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Schumer: If Trump doesn't release his tax returns, 'it's going to make tax reform much harder'

 Senate Minority Leader Charles Schumer, D-N.Y., is warning that President Donald Trump needs to release his personal tax returns if he hopes to achieve comprehensive tax reform in the coming months. 


"It's going to make tax reform much harder" if Trump doesn't release his returns, Schumer told reporters on Tuesday. Anytime the president proposes something on tax reform, "the average American is going to say, 'Oh, he's not doing that because it's good for me, he's doing it because it's good for him.' So for his own good, he ought to make them public. And the big mystery is why he hasn't." 


"I think he just has an obligation to come clean. When you clean up the swamp, it's not keeping things secret and applies to yourself," Schumer added. 


Trump paid $38 million in federal income tax in 2005 on more than $150 million, for an effective rate of 25 percent, and reported a $105 million write-down, according to a copy of his federal tax return revealed last month. 


The revelation provides the most recent glimpse at Trump's income. Last fall, The New York Times reported that Trump reported a massive $916 million loss in 1995, which enabled him to avoid paying income taxes for decades. 


During the 2016 presidential campaign, Trump's tax returns were a frequent subject of conversation, and opponents in both parties called on him to release them. Ultimately, Trump was the first presidential candidate in decades to win without making his tax returns public. 


There is no legal obligation for a president to release his tax returns, and like any other citizen, they can opt to keep them private. But presidents dating back to the 1970s have released at least partial tax information in a show of transparency for voters. 


Schumer said that part of the reason Democrats are eager to see Trump's returns is to determine whether Trump or his family's business empire have any conflicts of interest with the federal government or foreign powers.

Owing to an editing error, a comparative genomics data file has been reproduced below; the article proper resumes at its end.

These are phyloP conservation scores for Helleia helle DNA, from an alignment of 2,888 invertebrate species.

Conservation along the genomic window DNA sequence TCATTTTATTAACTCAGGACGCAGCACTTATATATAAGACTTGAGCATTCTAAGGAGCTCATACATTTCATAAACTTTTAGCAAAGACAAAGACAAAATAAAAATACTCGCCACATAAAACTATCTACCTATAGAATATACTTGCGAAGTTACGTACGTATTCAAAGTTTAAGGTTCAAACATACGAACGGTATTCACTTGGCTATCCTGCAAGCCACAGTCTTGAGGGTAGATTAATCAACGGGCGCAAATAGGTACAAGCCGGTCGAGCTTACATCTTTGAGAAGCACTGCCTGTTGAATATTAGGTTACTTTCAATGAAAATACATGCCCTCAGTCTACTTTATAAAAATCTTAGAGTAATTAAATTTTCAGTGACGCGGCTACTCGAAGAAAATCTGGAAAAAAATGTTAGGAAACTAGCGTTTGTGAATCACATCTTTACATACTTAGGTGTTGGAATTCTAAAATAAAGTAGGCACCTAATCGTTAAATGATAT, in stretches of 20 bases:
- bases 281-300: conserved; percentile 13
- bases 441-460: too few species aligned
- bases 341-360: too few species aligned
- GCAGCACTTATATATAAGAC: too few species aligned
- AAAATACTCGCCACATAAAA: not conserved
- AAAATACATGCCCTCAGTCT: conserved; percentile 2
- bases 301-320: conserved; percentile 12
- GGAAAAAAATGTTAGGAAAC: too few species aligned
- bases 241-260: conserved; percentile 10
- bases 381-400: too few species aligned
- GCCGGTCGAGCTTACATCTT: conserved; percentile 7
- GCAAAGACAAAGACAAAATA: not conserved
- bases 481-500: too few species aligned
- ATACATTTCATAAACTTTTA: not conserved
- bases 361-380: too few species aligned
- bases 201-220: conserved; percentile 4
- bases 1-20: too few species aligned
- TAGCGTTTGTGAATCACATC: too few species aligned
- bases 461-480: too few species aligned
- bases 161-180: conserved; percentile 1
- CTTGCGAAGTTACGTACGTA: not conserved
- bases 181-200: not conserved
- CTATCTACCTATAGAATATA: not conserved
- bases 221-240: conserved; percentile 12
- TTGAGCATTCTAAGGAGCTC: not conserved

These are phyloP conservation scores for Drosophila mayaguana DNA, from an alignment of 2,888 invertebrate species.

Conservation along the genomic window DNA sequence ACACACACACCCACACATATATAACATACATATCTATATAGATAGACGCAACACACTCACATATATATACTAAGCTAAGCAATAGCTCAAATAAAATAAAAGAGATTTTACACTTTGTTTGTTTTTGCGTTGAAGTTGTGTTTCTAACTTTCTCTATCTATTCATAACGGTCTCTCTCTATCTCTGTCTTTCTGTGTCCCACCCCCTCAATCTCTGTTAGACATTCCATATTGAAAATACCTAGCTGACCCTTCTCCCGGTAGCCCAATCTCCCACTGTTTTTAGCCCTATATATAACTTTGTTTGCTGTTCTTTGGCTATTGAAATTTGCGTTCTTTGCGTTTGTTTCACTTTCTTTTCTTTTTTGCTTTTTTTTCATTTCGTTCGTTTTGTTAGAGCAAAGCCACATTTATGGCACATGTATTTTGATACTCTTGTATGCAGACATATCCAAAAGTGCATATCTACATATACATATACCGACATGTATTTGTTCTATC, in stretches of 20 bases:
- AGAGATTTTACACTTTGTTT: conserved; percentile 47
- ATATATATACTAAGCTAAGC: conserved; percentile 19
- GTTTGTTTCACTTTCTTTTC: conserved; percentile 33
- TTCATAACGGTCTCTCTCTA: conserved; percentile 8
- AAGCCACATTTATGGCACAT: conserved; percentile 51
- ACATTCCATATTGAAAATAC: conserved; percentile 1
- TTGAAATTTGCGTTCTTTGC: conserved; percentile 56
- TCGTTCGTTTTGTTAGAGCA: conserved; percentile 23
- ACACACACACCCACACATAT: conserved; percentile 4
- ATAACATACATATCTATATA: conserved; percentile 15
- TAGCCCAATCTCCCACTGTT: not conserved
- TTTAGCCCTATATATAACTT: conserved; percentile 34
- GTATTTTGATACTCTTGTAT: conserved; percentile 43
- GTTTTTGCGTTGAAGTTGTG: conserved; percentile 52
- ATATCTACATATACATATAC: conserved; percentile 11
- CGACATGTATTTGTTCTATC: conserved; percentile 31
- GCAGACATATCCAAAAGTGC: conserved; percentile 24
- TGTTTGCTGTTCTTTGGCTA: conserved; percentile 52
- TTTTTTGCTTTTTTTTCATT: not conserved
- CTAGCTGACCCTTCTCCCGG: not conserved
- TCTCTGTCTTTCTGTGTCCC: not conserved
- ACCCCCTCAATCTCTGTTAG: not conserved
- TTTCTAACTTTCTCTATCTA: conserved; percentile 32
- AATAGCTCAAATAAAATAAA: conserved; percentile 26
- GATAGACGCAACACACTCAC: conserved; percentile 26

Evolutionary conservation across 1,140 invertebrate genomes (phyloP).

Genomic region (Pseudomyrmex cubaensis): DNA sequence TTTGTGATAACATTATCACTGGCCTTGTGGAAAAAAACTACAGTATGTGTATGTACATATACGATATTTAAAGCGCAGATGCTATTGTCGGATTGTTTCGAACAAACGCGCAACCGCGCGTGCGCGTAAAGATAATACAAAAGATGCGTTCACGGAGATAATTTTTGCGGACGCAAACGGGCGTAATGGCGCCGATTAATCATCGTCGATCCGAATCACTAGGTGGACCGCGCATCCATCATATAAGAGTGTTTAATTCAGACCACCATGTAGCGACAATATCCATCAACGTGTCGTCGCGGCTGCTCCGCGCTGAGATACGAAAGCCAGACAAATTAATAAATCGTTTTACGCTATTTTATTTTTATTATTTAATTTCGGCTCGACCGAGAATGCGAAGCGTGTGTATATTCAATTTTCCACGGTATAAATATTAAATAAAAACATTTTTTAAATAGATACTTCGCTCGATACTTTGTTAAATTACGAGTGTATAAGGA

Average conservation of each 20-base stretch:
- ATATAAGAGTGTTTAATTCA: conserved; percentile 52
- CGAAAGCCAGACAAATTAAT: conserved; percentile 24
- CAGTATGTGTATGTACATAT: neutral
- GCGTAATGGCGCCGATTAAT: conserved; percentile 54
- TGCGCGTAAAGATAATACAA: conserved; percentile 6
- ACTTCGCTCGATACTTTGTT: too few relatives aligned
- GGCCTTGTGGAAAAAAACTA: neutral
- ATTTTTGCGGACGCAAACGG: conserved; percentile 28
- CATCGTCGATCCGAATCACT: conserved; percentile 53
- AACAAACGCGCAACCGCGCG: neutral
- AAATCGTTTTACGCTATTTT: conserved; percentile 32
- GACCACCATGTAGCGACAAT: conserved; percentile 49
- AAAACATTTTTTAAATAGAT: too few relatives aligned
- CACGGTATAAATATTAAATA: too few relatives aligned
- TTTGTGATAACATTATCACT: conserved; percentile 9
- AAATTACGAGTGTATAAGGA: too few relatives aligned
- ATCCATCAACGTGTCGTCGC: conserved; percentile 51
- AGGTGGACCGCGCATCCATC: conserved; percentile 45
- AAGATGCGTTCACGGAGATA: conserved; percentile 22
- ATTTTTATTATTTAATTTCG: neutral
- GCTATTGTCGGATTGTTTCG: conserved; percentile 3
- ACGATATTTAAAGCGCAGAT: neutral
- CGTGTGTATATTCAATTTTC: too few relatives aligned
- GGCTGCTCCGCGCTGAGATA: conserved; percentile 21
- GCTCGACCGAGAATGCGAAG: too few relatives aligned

"When China just released those 38 approvals for him a month ago, a natural question to ask is are they doing that because they're trying to win policy points related to American workers and the American people? No one knows the answer," he said. 


Schumer made his comments in a conference call with reporters held officially to criticize Trump's refusal so far to declare China a currency manipulator. The White House is days away from deciding whether to follow through on Trump's campaign pledge to declare China as such - a move that could lead to new U.S. tariffs if China doesn't change its practices. 


In a tweet on Tuesday morning, Trump said he told Chinese President Xi Jinping "that a trade deal with the U.S. will be far better for them if they solve the North Korean problem!" 


"I explained to the President of China that a trade deal with the U.S. will be far better for them if they solve the North Korean problem!" 


Asked to respond, Schumer agreed that China's currency manipulation and the current troubles in North Korea are linked "but in the opposite way of the president." 

"The Chinese have done nothing on North Korea, and I don't think they will unless they think America is tough. The tougher we are on trade, the more likely China is going to think we're tough on North Korea," Schumer said. 

The Senate leader also revealed that he had his first one-on-one phone call with Trump last Thursday — after U.S. military airstrikes against Syria began. Aides said Schumer was first informed of the strikes by Vice President Pence and spoke with Trump later. Schumer said that during the call he urged Trump to "be really tough" in his meetings with President Xi, but the senator and his aides declined to say what else was discussed. 

Making his most expansive comments yet on the air strikes against Syria, Schumer said there should be a "defined strategy" from the Trump administration on how to proceed. 


"I for one am really, really wary and worried about getting committed to another land war," he said, adding that "I think Congress would be opposed to that. I think he'd need Congress's approval to do that. . . . I would tell him my view, and that of most of my caucus, is very, very dubious of a kind of large-scale military action we saw in Iraq. And dubious of military action generally." 


Schumer said Democrats generally oppose further military action, because "we believe that our big focus has to be at home. We have to rebuild our country, our infrastructure, jobs."

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